Self-Funded Health Insurance
A Flexible, Lower Cost Option for Health Insurance
With the implementation of the Affordable Care Act, many small and medium sized businesses have seen a drastic increase in their group health insurance premiums. For some companies, these premium hikes have made the cost of providing health insurance to employees extremely expensive and, as a result, many employers have dropped their paid benefits.
If you are facing higher health insurance rates due to health care reform, a self-funded, or self-insured health plan offers another alternative to completely dropping your employer-paid benefits. Self-insured employers pay for each out-of-pocket expense as they are incurred instead of paying a fixed premium to an insurance carrier, which is known as a fully insured plan.
Typically, a self-insured employer will set up a special trust fund to earmark money (corporate and employee contributions) to pay incurred claims. Employers may decide to self-insure their health plans for a number of reasons, such as avoiding state insurance taxes and state benefit mandates, retaining more control over plan design and controlling reserves.
Benefits eligible for coverage under a self-insured plan:
- Health care (indemnity, PPO, POS and HMO only if large enough group)
- Short-term disability (STD)
- Prescription drugs
- Vision care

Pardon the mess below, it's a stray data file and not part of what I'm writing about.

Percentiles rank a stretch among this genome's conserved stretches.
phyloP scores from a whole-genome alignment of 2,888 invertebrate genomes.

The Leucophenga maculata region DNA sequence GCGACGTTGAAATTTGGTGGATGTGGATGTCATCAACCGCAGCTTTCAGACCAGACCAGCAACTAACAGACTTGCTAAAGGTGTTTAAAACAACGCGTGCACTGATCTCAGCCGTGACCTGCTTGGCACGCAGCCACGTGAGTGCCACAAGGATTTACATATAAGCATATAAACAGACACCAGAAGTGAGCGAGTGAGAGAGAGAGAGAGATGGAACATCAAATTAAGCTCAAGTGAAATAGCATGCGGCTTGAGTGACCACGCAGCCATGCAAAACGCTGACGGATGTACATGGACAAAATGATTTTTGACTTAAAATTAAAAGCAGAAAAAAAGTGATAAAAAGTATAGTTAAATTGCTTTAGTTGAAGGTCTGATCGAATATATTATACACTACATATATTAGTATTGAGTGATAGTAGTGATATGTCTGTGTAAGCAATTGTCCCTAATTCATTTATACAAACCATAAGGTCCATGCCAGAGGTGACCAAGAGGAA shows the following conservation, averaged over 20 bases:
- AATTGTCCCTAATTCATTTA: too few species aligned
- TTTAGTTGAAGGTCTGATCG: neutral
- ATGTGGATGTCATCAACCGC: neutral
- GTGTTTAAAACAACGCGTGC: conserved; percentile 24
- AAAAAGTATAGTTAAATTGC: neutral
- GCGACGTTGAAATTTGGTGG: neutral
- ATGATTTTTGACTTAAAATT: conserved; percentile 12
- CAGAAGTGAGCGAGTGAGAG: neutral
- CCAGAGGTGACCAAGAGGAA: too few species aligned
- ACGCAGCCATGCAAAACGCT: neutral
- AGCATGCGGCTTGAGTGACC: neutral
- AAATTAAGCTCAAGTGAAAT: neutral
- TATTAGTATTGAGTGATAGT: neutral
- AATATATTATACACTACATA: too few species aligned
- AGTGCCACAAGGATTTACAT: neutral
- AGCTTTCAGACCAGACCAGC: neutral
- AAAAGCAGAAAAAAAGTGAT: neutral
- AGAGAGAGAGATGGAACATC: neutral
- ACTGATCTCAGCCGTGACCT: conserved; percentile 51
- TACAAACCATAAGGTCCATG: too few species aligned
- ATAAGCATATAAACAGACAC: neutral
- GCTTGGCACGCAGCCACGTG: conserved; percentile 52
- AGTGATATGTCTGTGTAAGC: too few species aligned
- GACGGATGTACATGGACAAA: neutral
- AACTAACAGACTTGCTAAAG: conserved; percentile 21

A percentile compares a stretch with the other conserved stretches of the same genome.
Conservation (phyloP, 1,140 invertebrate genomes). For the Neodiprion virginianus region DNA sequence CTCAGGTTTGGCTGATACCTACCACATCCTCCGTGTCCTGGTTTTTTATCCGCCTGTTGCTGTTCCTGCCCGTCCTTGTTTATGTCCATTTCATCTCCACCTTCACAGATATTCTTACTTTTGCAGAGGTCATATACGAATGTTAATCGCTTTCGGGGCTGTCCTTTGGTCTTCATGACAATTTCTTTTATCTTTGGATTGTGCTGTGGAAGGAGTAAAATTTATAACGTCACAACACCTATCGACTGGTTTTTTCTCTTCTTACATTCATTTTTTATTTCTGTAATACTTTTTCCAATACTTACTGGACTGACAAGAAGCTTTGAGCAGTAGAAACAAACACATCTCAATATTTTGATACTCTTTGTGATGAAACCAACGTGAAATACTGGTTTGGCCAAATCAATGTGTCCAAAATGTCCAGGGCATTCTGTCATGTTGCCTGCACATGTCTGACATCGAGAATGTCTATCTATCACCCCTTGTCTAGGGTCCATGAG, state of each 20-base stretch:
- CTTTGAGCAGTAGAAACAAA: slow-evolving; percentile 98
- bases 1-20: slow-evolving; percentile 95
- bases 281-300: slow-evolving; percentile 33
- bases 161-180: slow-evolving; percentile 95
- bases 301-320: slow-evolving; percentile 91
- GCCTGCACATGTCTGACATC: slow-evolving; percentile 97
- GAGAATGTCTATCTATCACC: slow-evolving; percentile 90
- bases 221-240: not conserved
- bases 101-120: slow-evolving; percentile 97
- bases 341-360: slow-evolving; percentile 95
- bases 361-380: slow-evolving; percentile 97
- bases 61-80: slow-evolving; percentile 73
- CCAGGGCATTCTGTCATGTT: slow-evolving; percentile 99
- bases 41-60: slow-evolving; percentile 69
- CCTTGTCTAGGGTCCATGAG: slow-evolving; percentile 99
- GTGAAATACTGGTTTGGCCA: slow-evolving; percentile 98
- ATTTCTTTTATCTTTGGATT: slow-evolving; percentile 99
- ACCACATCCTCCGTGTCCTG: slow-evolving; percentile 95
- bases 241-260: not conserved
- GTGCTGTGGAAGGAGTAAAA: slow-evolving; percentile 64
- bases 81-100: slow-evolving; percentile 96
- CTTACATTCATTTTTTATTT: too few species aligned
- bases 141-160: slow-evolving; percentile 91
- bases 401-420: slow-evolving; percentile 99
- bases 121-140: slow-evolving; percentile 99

Evaluating Self-Insured Health Plans for Your Business
With a self-funded insurance plan, when your employees have few claims and few expensive illnesses, you can see an immediate positive impact on your overall company health care costs.
Most self-insured employers purchase stop-loss insurance on their self-insured health care benefit plans to reduce the risk of large individual claims or high claims for the entire plan. Britton Gallagher has experience with self-funded plans and stop loss coverage to develop a plan that is the right fit for your organization.
We will help you determine if a self-funded health insurance program is right for your business by examining the following areas:
Stop loss coverage options
- Volume and nature of employee health claims
- Cash flow analysis
- Plan administration and monitoring
- Coverage goals
According to federal statistics, self-funded plans cover 60 percent of the private-sector workforce—almost 90 million workers and dependents. According to a 2012 Kaiser Family Foundation survey, those numbers include 15 percent of small companies (fewer than 200 workers), and 52 percent of mid-sized companies (200 to 999 workers).
Contact a benefits client consultant today for more information or to evaluate if a self-insured health program is right for your organization.